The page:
No one left: climate change fuels Guatemalan migration

Lazaro Yat's cardamom crops were destroyed by flooding, and he now survives by growing corn on hills that remained above the water
AFP

Lazaro Yat looked on helplessly as his 17-year-old son left the family home in Guatemala and embarked on the perilous journey to the United States as an undocumented migrant.

Two powerful hurricanes that struck the north of the Central American country in 2020 decimated cardamom crops, leaving thousands of indigenous people destitute.

“Everyone suffered because their crops were left submerged in water,” Yat told AFP from Cerro Azul, a tiny village of barely 500 people at the foot of the mountains in Quiche department.

Hurricanes Eta and Iota ripped through this region in October and November 2020 leaving 200 people dead and massive damage throughout Central America.

Experts say climate change is contributing to ever more devastating weather episodes.

A year ago the banks of the Azul river that runs along the village broke and flooded streets, homes, fields and pastures.

The vast green fields of cardamom were submerged for four months and when the waters receded, they left behind rotting vegetation and sterile soil.

The ground will recover, says Yat, a 42-year-old member of the Mayan Q’eqchi people, but cardamom takes three to four years to bear fruit.

He now survives by growing corn on hills that remained above the flood waters.

‘Nothing left’

Oscar, Yat’s eldest of four sons who used to help him in the fields, was one of many young people who could not wait and instead set off on the 120-kilometer trek to the Mexican border, hoping to continue on to the United States.

“Some people went northwards (towards the US) because there was no way of surviving here,” said Yat.

Oscar “went for the same reason: we have nothing left. We didn’t want to send him but he decided to go … And we couldn’t do anything.”

The teenager left in February on a dangerous journey in which many migrants are murdered, kidnapped, tortured or exploited.

Two months later he managed to cross the Mexican border. Now 18, he works in a baker’s in Massachusetts.

But he sends home “very little” money because he is still paying off the people-trafficker — known as a coyote — that helped him get to the United States.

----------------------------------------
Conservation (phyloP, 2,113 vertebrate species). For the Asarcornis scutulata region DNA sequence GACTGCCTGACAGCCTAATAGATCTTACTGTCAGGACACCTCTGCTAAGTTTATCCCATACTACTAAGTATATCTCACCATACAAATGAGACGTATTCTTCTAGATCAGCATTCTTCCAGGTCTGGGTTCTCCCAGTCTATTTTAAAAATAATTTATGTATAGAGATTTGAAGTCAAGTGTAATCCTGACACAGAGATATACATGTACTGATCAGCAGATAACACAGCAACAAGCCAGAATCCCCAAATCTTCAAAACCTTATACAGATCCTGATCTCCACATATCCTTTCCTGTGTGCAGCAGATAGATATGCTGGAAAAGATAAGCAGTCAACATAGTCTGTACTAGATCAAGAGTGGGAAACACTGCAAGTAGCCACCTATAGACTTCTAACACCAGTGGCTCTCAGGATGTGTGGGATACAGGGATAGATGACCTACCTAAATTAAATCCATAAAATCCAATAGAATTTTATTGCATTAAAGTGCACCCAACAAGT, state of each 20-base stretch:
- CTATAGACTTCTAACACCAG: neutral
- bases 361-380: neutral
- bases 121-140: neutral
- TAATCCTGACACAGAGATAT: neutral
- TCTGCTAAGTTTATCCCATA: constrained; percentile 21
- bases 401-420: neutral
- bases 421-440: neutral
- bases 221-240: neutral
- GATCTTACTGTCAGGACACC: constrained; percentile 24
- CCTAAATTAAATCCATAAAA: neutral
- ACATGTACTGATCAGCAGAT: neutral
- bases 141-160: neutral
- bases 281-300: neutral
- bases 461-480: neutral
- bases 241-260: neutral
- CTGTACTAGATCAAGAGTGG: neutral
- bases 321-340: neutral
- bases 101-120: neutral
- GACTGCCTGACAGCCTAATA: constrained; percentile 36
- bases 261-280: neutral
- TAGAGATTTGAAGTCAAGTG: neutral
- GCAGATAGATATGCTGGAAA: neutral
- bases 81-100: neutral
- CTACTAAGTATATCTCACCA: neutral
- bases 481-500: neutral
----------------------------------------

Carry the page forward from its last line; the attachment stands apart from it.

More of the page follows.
Two of Oscar’s teenage cousins also left.

They are among more than a million Central Americans displaced by the impact of Eta and Iota, according to a study by the International Organization for Migration.

For Alex Guerra, director of Guatemala’s institute of investigation on climate change, such natural disasters provoked by global warming are a growing “trigger” for migration in the region.

Thousands of Guatemalans, Hondurans and El Salvadorans try every year to reach the United States illegally.

They are fleeing poverty and violence, and extreme weather events can “provide the last push that makes people decide to migrate,” Guerra told AFP.

In September, the World Bank said climate change could prompt 216 million people to migrate by 2050, including 17 million in Latin America.

‘We’re already scared’

Cerro Azul residents say they never before had flooding like that provoked by Eta and Iota.

They were part of “the most active” Atlantic cyclone season in history, according to the UN Economic Commission for Latin America and the Caribbean.

Of the 30 tropical storms in 2020, 13 were hurricanes, the study said.

Central America is particularly vulnerable to climate change given its location in a cyclone zone, as well as being home to earthquakes, active volcanoes and affected by the El Nino and La Nina phenomenon.

The problems are exacerbated by massive social inequality, poor planning and weak infrastructure.

“There are places where there is flooding more regularly than before, year after year. We have years where there is flooding and drought, sometimes in the same places,” said Guerra.

The wooden huts with zinc roofs of Cerro Azul, a remote village accessed only by 325 kilometers of dangerous roads and dirt tracks, provide a poor defense against the elements.

“Whenever it rains hard we’re on alert to see what’s coming because we’re already scared,” said Sonia Choc, dressed in a typically colorful Guatemalan outfit.

Since her cardamom crops were destroyed, she has been growing vegetables and rearing chickens. Others from the village have left to find work as laborers.

Yat has reached the end of his tether and is on the verge of joining the exodus.

“I think next year, or this year, I’m leaving. I have nothing left here, I can’t do any more,” he said.

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